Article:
Isenthalpic process

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Note: Conjugate variables in italics

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Specific heat capacity 
Thermal expansion 

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}} An isenthalpic process or isoenthalpic process is a process that proceeds without any change in enthalpy, H; or specific enthalpy, h.[1]

In a steady-state, steady-flow process, significant changes in pressure and temperature can occur to the fluid and yet the process will be isenthalpic if there is no transfer of heat to or from the surroundings, no work done on or by the surroundings, and no change in the kinetic energy of the fluid.[2] (If a steady-state, steady-flow process is analysed using a control volume everything outside the control volume is considered to be the surroundings.[3])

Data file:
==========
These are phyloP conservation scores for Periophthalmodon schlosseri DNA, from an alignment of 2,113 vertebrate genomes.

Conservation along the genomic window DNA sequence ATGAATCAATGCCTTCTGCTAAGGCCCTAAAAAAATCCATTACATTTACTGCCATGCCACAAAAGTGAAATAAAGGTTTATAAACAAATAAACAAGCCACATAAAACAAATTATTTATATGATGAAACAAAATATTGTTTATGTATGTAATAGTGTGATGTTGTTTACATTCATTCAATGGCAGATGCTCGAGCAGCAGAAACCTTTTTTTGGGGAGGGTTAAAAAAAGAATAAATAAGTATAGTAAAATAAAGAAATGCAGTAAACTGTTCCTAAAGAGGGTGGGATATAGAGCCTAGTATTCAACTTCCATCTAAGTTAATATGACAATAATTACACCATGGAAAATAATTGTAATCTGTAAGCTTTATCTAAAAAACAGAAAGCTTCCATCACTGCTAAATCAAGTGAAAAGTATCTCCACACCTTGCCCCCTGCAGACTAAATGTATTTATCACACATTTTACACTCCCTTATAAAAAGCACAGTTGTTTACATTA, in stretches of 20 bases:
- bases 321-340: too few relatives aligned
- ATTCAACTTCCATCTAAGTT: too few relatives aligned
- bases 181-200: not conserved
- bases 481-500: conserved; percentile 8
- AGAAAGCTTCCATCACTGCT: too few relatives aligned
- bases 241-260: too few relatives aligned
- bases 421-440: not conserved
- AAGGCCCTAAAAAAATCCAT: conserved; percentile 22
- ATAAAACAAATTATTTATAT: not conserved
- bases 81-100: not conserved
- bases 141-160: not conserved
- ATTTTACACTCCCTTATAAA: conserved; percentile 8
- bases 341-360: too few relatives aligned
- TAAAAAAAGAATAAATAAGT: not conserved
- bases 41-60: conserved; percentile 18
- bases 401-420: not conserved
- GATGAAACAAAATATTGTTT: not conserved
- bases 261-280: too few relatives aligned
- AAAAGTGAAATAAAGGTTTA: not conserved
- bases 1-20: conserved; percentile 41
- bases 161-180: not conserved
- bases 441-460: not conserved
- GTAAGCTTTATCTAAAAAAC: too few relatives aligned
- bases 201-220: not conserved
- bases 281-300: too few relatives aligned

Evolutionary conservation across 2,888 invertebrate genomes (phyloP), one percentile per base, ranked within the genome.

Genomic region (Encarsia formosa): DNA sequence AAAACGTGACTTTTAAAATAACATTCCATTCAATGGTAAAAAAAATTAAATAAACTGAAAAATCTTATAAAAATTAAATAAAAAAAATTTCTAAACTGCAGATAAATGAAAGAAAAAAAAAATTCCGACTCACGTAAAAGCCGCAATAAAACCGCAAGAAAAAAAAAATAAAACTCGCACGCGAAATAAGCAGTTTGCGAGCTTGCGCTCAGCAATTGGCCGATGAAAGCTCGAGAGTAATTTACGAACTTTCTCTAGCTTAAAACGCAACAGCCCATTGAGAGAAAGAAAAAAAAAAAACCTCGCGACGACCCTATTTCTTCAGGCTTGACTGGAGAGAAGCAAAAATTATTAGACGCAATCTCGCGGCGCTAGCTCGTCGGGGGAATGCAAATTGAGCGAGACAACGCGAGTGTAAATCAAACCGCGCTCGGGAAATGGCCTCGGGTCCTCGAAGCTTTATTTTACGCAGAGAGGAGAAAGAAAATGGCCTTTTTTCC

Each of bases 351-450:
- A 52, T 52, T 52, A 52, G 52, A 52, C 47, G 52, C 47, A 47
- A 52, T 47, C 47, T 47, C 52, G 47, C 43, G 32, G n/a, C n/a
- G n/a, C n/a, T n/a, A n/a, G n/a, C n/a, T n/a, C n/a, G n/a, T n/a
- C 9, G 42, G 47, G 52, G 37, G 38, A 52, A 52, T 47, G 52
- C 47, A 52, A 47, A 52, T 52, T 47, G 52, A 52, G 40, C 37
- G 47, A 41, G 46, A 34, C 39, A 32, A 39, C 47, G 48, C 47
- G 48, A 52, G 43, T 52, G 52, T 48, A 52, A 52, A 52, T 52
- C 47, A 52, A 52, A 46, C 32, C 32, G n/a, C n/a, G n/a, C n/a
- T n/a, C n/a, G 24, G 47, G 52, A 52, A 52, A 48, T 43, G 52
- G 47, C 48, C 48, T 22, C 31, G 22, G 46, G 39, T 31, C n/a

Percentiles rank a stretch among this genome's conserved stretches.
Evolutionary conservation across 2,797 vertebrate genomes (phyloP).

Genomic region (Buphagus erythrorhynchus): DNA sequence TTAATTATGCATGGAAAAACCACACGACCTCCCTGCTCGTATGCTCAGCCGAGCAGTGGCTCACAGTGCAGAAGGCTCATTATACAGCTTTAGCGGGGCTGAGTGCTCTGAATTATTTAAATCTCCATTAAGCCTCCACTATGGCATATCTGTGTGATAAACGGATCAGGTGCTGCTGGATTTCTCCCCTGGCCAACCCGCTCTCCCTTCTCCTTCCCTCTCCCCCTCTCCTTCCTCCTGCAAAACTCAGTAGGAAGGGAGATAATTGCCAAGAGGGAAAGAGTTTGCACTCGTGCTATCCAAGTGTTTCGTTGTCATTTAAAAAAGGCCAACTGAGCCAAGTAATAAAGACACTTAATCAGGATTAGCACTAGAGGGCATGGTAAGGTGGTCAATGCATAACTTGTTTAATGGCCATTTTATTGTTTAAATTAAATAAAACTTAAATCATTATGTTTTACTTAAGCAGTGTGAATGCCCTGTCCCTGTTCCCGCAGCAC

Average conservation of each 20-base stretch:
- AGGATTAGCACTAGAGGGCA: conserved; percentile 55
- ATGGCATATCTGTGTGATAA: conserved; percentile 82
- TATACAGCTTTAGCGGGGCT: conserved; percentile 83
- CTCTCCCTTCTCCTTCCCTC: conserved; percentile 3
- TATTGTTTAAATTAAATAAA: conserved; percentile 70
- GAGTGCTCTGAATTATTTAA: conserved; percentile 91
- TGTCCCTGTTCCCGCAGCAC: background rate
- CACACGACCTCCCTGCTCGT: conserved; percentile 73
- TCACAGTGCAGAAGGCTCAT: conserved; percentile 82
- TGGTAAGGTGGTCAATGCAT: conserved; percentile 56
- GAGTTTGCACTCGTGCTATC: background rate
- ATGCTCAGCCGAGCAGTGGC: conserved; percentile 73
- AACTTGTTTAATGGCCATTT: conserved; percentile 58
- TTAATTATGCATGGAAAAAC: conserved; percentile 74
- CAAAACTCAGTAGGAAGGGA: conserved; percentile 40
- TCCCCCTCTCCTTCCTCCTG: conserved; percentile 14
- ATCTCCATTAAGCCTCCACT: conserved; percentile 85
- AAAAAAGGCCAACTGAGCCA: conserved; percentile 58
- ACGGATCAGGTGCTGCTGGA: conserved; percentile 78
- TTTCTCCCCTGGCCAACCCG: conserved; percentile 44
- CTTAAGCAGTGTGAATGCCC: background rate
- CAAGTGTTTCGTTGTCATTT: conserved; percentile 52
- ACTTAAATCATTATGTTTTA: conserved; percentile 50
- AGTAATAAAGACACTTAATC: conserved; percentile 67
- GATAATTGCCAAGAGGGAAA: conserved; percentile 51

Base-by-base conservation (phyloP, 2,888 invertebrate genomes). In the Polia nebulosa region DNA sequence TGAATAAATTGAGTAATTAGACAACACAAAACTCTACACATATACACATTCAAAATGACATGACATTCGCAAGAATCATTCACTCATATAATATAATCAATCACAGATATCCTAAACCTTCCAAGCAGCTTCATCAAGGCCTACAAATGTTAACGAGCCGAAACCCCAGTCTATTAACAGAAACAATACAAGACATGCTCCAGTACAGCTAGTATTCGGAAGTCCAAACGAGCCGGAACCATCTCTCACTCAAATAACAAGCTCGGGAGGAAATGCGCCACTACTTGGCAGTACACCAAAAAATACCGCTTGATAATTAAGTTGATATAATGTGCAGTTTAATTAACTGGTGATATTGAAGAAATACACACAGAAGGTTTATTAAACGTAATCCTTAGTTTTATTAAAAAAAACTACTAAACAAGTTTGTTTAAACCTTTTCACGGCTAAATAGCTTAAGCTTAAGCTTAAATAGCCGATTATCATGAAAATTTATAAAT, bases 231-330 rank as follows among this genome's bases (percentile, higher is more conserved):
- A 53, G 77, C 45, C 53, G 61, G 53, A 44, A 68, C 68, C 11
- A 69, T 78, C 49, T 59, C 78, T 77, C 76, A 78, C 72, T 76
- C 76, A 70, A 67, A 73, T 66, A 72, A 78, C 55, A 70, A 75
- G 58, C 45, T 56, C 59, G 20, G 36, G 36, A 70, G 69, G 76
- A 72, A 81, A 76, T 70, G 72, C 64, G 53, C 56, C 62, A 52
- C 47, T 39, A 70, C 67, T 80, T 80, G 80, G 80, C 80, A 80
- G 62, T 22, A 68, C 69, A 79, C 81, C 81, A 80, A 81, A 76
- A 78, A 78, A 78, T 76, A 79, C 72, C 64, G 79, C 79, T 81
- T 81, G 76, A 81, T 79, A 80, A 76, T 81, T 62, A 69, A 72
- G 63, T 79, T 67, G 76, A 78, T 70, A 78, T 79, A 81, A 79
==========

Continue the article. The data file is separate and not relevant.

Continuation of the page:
The throttling process is a good example of an isenthalpic process. Consider the lifting of a relief valve or safety valve on a pressure vessel. The specific enthalpy of the fluid inside the pressure vessel is the same as the specific enthalpy of the fluid as it escapes from the valve.[2] With a knowledge of the specific enthalpy of the fluid, and the pressure outside the pressure vessel, it is possible to determine the temperature and speed of the escaping fluid.

In an isenthalpic process:

Isenthalpic processes on an ideal gas follow isotherms since .

See also


G.J. Van Wylen and R.E. Sonntag (1985), Fundamentals of Classical Thermodynamics, John Wiley & Sons, Inc., New York ISBN 0-471-82933-1


  1. {{#invoke:citation/CS1|citation |CitationClass=book }}
  2. 2.0 2.1 G.J. Van Wylen and R.E. Sonntag, Fundamentals of Classical Thermodynamics, Section 5.13 (3rd edition)
  3. G.J. Van Wylen and R.E. Sonntag, Fundamentals of Classical Thermodynamics, Section 2.1 (3rd edition)


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